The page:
An autocracy is a government in which a single person holds unlimited political power.
An oligarchy is a government in which the power to rule is held by a small, usually self-
appointed elite.

Classification by Geographic Distribution of Power
Unitary Governmentunitary government has all powers held by a single, central agency.
Confederate Government
confederation is an alliance of
independent states.
Federal Governmentfederal
government is one in which the powers
of government are divided between a
central government and several local
governments. An authority superior to
both the central and local governments
makes this division of power on a geographic basis.



Section 3Basic Concepts of Democracy
The American concept of democracy rests on these basic notions:
(1) A recognition of the fundamental worth and dignity of every person;
(2) A respect for the equality of all persons;
(3) A faith in majority rule and an insistence upon minority rights;
(4) An acceptance of the necessity of compromise; and
(5) An insistence upon the widest possible degree of individual freedom.

1. Fundamental worth and dignity of every personour government is based on the belief in the
importance of the individual.
2. Respect for the equality of all personsthis does not mean equal conditions or possessions
rather opportunities and equality before the law
3. Majority rule & minority rightsthe majority will be right more often than a small group or
individual, yet still hearing and respecting the minorities objections and criticisms
4. Necessity of compromiseis needed to find the position most acceptable to the largest number;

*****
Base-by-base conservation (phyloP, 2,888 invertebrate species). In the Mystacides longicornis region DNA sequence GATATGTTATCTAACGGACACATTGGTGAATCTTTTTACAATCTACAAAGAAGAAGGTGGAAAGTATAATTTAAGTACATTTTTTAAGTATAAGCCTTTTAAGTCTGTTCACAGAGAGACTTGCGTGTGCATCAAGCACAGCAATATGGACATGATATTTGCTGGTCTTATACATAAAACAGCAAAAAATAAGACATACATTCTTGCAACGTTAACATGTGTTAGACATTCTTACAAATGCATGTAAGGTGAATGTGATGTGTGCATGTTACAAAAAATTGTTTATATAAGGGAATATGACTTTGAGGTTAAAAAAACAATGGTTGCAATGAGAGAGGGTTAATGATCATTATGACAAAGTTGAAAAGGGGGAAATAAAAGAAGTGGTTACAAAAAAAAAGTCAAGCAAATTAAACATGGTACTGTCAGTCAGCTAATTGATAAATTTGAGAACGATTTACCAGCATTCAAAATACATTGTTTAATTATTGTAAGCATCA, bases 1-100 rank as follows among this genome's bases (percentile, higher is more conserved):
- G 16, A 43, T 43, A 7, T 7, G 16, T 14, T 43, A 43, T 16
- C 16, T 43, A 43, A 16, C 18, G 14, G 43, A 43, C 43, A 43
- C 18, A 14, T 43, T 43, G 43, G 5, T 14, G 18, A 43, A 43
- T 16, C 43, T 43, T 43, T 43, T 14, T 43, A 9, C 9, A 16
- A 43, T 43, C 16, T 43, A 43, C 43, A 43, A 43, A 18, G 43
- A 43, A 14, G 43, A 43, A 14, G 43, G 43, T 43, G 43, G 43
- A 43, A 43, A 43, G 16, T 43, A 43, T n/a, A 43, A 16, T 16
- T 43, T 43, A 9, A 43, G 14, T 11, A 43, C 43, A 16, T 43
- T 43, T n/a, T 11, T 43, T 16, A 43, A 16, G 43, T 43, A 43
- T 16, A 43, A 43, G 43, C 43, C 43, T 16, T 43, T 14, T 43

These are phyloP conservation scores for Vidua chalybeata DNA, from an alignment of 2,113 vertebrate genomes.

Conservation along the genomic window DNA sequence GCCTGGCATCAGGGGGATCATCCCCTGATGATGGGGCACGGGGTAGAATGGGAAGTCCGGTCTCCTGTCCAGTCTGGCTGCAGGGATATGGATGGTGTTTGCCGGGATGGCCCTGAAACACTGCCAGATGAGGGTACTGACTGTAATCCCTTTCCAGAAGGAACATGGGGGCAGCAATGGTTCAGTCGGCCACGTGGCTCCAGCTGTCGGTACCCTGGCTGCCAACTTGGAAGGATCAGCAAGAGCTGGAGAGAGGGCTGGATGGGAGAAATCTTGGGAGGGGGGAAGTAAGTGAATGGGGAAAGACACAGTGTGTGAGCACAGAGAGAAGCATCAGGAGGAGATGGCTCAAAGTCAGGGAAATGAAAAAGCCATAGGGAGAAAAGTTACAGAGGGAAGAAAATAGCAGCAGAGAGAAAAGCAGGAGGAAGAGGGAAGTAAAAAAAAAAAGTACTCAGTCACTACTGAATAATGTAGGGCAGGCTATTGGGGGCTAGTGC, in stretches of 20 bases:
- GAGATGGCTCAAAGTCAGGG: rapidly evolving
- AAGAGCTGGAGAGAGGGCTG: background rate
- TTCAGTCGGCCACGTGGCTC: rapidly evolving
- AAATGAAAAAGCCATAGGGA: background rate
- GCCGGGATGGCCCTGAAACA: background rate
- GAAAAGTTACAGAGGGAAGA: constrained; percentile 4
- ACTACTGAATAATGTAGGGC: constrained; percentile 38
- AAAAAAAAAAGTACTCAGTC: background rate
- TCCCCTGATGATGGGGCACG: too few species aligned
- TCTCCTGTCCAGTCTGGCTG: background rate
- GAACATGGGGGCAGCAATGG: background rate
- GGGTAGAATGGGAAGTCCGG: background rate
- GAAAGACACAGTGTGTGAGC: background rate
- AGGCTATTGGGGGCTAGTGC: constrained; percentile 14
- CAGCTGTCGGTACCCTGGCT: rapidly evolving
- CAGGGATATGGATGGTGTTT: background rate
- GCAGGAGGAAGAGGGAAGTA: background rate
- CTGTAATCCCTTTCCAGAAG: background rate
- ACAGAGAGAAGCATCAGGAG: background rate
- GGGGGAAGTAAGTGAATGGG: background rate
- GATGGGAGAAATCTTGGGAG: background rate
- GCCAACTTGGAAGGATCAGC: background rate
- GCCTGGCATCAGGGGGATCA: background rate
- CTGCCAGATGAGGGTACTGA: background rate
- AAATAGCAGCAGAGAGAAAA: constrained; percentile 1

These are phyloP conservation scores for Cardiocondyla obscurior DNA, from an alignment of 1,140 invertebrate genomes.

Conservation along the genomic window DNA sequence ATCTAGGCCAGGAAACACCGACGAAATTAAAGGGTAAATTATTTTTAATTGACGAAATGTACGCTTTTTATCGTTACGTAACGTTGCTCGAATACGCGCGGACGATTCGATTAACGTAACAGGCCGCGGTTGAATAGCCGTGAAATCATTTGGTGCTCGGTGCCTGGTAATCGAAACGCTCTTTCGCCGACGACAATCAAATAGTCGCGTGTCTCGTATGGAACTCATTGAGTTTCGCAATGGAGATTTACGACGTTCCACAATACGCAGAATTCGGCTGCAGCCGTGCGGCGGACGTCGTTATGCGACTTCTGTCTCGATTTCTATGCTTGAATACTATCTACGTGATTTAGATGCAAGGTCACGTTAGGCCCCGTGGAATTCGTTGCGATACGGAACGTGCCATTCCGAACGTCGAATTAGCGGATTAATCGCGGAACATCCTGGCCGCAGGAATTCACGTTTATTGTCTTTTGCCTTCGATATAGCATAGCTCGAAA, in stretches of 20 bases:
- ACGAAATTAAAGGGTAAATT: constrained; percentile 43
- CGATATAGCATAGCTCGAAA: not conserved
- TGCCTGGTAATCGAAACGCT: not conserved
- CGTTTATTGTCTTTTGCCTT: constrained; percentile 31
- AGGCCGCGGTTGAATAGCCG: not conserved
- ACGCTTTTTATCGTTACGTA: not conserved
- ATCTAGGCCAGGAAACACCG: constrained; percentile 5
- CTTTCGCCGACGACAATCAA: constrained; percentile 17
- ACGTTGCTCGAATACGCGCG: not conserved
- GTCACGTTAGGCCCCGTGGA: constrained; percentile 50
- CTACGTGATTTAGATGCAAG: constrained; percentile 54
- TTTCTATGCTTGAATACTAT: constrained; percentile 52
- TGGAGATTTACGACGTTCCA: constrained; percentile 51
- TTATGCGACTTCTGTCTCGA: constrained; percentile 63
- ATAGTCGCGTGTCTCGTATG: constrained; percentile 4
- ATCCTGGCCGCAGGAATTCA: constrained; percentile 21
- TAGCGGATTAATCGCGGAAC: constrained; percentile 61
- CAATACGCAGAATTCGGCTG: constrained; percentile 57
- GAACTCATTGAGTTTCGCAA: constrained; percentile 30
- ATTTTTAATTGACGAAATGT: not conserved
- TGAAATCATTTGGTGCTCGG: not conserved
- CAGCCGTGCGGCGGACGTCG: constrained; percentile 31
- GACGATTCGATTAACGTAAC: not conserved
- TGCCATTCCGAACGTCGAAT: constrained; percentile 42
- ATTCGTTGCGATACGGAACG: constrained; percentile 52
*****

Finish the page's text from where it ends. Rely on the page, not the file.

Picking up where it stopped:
not all compromises are good and not all are necessary
5. Individual freedomfinding the balance between freedom for the individual and the rights of
society

Duties and Responsibilities
Duties Responsibilities
Serve on a jury
Serve as a witness
Attend school (become an educated/informed
citizen)
Paying taxes
Register for the draft (only for men 18 years
old --benefits)
Obey local, state and federal laws
Respecting the rights of others
Voting
Volunteering
Participate in civic
life
Understand the
workings of the
government

The free enterprise system (capitalism) is an economic system characterized by private or
corporate ownership of capital goods; investments that are determined by private decision
rather than by state control; and determined in a free market.
Decisions in a free enterprise system are determined by the law of supply and demand.
An economy in which private enterprise exists in combination with a considerable amount of
government regulation and promotion is called a mixed economy.

Democracy demands that the people be widely informed about their government.
Theoretically, the Internet makes knowledgeable participation in democratic process easier
than ever before.
However, all data on the World Wide Web is not necessarily true, and the long-term effects of
the Internet on democracy have yet to be determined.

The essay is your essential question; Is government necessary?